IMF says Nigeria economy is still vulnerable

IMF says Nigeria economy is still vulnerable


Nigeria economy is weak, vulnerable says IMF

Although Nigeria said it had exited a two-year recession that bedevil the economy from the wake of President Muhammdu Buhari administration, the International Monetary Fund (IMF) has said the country’s economy is still weak and vulnerable.

The IMF made this known at the conclusion of its four-day mission to Nigeria on Article 1V consultation with the country.

Article 1V Consultation is the assessment of IMF member countries macroeconomic (fiscal and monetary) conditions with a view to identifying growth challenges, as well as potentials so as to address them and tap into the opportunities.

The Guardian noted that key findings in Nigeria during the mission identified huge opportunities in the country’s power sector and business environment under the Economic Recovery and Growth Plan (ERGP).

The IMF staff team was led by Amine Mati, the Resident Representative and Mission Chief for Nigeria during the two weeks 2018 Article IV consultation.

“Overall growth is slowly picking up but recovery remains challenging. Economic activity expanded by 1.4 per cent year-on-year in the third quarter of 2017—the second consecutive quarter of positive growth after five quarters of recession—driven by recovering oil production and agriculture.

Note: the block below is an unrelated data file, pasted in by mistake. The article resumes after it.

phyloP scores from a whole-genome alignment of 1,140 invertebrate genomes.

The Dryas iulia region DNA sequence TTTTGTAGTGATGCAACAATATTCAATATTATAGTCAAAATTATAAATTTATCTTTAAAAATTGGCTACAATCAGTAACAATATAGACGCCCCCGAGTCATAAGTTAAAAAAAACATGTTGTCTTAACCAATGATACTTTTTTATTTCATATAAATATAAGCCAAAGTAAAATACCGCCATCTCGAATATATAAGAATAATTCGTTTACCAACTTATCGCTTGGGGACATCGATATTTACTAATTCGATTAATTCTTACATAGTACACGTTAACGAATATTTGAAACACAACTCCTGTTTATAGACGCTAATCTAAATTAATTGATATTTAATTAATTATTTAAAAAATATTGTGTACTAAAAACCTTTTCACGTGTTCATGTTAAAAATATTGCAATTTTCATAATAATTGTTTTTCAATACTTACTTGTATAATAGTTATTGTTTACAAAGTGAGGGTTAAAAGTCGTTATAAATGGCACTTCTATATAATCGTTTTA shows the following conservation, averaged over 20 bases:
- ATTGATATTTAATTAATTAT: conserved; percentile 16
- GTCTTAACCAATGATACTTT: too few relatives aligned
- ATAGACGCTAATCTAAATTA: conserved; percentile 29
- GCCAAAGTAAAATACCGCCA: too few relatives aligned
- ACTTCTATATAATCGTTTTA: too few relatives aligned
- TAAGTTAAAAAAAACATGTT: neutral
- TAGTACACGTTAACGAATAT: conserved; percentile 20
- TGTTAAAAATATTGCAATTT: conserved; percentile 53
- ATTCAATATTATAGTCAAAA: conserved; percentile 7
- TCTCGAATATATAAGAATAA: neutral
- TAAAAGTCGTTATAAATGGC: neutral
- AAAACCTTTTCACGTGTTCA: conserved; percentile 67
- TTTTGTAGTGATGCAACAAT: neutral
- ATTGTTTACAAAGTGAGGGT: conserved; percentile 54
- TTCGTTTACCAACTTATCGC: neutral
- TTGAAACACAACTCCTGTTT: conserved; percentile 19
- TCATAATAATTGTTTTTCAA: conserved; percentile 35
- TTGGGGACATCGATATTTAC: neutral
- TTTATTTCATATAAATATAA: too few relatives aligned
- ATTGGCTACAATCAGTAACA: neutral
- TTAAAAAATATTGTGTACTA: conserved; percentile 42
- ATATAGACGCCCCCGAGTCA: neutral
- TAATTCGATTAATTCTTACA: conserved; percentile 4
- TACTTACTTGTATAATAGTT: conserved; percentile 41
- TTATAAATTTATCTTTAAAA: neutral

“However, growth in the non-oil-non-agricultural sector (representing about 65 percent of the economy) contracted in the first three quarters of 2017 relative to the same period last year.

“Difficulties in accessing financing and high inflation continued to weigh on companies’ performance and consumer demand. Headline inflation declined to 15.9 per cent by end-November, from 18½ per cent at end-2016, but remains sticky despite tight liquidity conditions.

“High fiscal deficits—driven by weak revenue mobilisation—generated large financing needs, which, when combined with tight monetary policy necessary to reduce inflationary pressures, increased pressure on bond yields and crowded out private sector credit.

“These factors contributed to raising the ratio of interest payments to federal government revenue to unsustainable levels. Reflecting the low growth environment and exposure to the oil and gas sector, the banking industry’s solvency ratios have declined from almost 15 to 10½ per cent between December 2016 and October 2017, and non-performing loans have increased from five per cent in June 2015 to 15 per cent as of October 2017, although with provisioning coverage of about 82 per cent,” the statement reads. 

Editorial Chief, Nigerian Bureau

Kings UBA is a Nigerian journalist and writer. I have reported for major local and international news organisations. I write satire. In 2017, I started contributing stories primarily to Discover Africa News Network. I can be reached on I currently manage Discover Africa News social media handles